My main purpose for the long weekend was to get a suntan. Out on the ice, with pretty much 24 hours of daylight these days, the whole world is one big reflector, and it feels like over the weekend, everyone in town suddenly sprouted suntans. Or, in the case of some of my white friends, sunburns. I figured checking out the Omingmak Frolics snowmobile races being held on the frozen Arctic ocean would be a good chance to get out, see some folks and catch some sun.
It's still cold though. It doesn't exactly feel like summer, or at least a southern summer. I mean, it's certainly warmer than -60, but it's still not above zero. On this particular day, it's -14 and people are out in their light jackets. I tried to switch to my "lighter" winter coat (the winter coat I'd wear down south) but was tired of feeling cold in the biting wind and went back to my warm Canada goose parka. It's hard to turn down feeling warm.
Watching the snowmobile races sort of has the feel of watching a baseball game. I don't have a vested interest in who is gonna win. I'm more here to enjoy the sights and be a little social...and eat. Except instead of munching on peanuts and crackerjacks like at a baseball game, I'm chowing down on chili and bannock from the canteen to stay warm. Meanwhile, the crowd oohs and ahhs in admiration when the drivers race by on their snowmobiles, expertly leaning into the turns. Somehow, everyone knows which racer is which, even though they all look pretty much the same with their helmets and machines whizzing by in the blur.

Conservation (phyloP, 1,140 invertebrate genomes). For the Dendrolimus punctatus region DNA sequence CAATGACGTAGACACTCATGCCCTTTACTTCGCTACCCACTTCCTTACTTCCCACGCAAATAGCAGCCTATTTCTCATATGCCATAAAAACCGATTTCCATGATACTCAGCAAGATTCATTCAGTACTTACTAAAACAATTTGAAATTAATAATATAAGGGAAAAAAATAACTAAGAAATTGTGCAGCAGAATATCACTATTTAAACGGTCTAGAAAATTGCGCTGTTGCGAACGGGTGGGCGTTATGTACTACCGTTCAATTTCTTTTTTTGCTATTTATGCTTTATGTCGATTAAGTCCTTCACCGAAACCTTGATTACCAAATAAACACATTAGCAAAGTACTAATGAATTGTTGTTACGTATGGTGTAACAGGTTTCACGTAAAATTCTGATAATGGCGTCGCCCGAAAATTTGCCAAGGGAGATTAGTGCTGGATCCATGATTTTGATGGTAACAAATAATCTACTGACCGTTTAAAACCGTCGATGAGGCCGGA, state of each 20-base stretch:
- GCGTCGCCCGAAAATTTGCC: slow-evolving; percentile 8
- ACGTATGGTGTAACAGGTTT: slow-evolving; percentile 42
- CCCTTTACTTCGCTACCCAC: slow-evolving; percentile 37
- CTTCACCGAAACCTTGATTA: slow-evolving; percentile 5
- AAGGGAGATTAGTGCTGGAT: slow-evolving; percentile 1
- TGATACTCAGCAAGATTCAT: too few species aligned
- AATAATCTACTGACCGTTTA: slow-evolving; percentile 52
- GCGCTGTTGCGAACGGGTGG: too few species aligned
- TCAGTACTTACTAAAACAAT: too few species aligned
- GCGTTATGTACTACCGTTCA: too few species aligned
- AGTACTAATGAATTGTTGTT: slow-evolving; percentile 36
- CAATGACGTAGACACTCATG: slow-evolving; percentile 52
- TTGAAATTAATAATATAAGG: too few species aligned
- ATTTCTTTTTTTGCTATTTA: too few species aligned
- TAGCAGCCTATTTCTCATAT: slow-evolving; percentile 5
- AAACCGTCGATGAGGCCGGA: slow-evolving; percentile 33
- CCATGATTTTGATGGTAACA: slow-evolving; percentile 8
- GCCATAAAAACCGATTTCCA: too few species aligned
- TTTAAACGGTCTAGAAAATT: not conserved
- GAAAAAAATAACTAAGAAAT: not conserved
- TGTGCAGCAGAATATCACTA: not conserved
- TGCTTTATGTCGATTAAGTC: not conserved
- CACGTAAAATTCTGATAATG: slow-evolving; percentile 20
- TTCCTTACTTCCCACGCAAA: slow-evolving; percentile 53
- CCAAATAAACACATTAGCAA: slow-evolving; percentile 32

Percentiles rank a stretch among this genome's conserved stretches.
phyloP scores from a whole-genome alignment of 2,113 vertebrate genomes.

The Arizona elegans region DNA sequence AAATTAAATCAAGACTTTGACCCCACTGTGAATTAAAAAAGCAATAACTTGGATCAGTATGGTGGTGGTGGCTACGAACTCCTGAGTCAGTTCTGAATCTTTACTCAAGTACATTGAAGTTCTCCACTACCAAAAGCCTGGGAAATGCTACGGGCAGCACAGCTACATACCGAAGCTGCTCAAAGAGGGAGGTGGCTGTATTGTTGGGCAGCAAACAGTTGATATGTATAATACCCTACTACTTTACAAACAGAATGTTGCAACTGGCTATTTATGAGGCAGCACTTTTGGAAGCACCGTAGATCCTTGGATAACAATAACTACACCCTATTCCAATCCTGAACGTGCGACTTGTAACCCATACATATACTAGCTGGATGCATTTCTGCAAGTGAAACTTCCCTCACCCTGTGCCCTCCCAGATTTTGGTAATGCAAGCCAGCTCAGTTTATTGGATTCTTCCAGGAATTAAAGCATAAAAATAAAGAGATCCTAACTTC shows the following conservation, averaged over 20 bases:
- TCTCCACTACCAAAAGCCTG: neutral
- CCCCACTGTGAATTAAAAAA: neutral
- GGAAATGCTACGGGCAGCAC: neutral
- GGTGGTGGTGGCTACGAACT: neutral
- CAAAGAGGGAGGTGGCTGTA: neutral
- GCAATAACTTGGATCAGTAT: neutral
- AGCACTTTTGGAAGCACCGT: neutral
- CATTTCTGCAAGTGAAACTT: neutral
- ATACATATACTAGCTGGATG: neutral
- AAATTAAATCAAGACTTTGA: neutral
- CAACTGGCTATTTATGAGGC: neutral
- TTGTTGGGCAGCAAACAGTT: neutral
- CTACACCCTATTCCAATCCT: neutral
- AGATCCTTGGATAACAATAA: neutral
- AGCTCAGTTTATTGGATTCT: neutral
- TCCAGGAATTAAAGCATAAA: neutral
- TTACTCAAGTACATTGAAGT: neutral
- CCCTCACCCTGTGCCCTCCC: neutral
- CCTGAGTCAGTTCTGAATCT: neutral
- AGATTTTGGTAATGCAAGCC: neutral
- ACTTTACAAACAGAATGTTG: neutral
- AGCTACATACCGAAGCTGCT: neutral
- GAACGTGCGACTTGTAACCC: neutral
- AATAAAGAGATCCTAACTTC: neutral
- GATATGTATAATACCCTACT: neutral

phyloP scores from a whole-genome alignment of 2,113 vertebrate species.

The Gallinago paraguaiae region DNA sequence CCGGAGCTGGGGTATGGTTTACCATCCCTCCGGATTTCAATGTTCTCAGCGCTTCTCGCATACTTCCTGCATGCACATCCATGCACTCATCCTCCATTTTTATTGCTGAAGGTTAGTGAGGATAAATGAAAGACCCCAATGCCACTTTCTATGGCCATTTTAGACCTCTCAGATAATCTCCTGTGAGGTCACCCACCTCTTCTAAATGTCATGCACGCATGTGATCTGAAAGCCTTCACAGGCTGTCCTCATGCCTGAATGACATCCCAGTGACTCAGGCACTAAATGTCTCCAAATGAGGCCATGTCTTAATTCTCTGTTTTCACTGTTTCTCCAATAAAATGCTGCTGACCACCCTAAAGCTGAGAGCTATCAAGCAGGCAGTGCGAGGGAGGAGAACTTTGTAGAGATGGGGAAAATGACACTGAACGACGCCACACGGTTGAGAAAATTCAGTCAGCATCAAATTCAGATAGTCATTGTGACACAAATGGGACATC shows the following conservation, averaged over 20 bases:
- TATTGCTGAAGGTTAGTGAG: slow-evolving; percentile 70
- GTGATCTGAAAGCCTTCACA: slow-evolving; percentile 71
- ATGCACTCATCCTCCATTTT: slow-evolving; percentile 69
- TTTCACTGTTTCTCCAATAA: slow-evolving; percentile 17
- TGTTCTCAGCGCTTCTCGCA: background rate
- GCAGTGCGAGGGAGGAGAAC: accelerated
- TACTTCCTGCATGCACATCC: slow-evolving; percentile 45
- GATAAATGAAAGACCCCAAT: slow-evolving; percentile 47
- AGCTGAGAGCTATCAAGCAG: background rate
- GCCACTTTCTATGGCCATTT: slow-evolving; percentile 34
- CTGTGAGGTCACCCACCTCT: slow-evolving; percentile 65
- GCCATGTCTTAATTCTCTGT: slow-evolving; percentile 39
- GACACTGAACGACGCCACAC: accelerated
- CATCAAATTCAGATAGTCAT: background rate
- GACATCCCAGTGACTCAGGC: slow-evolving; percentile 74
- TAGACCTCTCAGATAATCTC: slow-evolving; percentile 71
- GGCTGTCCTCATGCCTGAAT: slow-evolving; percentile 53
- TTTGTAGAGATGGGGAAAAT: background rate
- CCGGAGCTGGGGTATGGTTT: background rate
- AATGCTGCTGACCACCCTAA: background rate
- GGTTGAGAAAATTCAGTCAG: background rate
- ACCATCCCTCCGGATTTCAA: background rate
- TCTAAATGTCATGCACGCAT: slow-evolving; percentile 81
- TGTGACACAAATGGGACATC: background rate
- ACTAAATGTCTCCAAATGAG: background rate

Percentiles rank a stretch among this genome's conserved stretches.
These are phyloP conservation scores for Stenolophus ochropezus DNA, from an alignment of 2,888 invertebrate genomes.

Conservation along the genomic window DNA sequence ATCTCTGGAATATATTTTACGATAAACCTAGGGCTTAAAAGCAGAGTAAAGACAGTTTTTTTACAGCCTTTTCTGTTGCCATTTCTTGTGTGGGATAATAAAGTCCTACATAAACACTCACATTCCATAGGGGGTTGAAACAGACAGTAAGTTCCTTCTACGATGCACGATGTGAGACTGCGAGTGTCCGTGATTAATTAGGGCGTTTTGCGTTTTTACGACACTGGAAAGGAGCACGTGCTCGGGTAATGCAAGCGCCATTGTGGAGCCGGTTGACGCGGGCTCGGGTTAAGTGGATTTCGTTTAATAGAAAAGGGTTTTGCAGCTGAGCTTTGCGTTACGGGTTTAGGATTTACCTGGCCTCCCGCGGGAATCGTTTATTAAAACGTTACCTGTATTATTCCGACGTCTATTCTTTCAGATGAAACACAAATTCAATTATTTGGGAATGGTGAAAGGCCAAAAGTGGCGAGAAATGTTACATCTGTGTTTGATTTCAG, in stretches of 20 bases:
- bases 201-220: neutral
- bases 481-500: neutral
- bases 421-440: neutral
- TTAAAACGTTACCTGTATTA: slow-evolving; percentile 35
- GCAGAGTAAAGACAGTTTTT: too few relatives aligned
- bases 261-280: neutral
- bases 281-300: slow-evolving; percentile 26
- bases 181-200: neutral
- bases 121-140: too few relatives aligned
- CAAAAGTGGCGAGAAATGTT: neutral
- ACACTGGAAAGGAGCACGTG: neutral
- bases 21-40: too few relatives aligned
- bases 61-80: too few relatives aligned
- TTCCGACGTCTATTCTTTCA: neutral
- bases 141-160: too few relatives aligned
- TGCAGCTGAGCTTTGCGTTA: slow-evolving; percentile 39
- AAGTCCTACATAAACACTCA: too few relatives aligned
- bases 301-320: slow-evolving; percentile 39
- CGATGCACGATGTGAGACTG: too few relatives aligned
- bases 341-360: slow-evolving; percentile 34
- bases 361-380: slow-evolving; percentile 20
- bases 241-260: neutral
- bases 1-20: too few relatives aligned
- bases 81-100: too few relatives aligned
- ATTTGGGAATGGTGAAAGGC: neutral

Being out on the ice makes me crave Beavertails. I did grow up in Ottawa after all, where Beavertails and hot chocolate are every bit a part of the Canal skating experience. Lately though, these cravings have started to be replaced by cravings for Slush puppies, freezies, and other forms of sugary ice. Maybe I'm slowly becoming a Northerner, sucking freezies in the snow.
The snowmobile races give the town a great chance to hang out with friends and enjoy the outdoors after a long winter. The kids were pushing their bikes through the snow. Out further in the bay, there was Brent kite skiing, gliding gliding over the ice with enough speed to maybe even give the snowmobilers a run for their money.